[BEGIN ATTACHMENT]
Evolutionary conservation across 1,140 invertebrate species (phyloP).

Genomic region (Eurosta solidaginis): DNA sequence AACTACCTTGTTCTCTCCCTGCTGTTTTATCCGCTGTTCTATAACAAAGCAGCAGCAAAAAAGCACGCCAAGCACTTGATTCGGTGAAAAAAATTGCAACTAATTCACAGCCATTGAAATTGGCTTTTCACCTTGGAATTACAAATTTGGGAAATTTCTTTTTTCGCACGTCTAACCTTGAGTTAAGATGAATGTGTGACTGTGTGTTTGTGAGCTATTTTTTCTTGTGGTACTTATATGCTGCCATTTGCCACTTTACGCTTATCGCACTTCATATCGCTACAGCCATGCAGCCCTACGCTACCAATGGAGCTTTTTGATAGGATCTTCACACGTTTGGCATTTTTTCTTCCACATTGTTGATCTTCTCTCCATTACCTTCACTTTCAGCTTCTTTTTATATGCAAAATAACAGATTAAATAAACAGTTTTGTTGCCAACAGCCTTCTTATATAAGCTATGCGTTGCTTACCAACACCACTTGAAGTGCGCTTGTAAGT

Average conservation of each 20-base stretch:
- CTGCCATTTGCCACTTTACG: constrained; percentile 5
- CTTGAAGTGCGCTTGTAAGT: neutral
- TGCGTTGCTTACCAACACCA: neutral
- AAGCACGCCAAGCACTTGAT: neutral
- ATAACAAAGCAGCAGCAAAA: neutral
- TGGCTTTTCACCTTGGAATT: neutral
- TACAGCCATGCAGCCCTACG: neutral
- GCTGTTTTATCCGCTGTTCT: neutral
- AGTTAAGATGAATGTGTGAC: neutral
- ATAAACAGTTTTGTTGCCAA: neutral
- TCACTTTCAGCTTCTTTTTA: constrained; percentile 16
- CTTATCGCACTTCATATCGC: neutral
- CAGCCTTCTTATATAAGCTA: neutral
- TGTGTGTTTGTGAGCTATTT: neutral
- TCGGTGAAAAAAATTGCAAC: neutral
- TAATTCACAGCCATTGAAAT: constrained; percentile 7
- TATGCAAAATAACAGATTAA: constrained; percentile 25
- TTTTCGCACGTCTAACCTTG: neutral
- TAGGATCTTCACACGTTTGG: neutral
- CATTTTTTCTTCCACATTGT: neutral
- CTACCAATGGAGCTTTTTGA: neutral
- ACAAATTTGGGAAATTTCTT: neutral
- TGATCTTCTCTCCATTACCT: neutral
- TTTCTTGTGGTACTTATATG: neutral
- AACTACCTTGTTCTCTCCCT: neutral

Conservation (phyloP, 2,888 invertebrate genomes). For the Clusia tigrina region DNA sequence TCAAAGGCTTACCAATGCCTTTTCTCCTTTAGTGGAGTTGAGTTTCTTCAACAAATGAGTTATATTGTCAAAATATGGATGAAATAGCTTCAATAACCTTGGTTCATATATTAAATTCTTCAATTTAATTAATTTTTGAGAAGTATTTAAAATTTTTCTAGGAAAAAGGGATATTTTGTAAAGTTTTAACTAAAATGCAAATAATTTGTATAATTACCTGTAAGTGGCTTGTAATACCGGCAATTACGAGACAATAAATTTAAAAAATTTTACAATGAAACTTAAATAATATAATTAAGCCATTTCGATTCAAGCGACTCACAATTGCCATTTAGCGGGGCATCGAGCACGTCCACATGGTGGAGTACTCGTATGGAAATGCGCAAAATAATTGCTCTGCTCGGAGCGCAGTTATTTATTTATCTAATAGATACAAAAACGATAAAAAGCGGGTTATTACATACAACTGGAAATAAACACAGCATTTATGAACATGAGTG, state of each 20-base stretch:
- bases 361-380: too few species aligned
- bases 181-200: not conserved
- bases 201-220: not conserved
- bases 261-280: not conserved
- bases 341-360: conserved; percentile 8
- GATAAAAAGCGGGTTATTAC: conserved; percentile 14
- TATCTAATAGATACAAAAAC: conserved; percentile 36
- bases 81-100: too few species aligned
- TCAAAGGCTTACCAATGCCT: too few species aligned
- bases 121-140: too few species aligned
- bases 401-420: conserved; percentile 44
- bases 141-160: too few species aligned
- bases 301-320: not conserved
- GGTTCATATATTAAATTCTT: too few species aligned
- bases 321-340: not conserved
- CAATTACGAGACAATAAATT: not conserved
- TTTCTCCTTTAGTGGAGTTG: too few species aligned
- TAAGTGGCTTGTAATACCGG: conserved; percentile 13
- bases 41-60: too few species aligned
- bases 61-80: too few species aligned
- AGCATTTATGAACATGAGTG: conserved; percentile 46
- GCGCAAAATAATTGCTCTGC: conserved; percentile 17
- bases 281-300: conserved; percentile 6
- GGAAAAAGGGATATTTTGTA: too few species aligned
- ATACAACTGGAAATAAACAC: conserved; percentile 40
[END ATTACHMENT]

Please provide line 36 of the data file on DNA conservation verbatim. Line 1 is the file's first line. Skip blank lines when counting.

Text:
- TATCTAATAGATACAAAAAC: conserved; percentile 36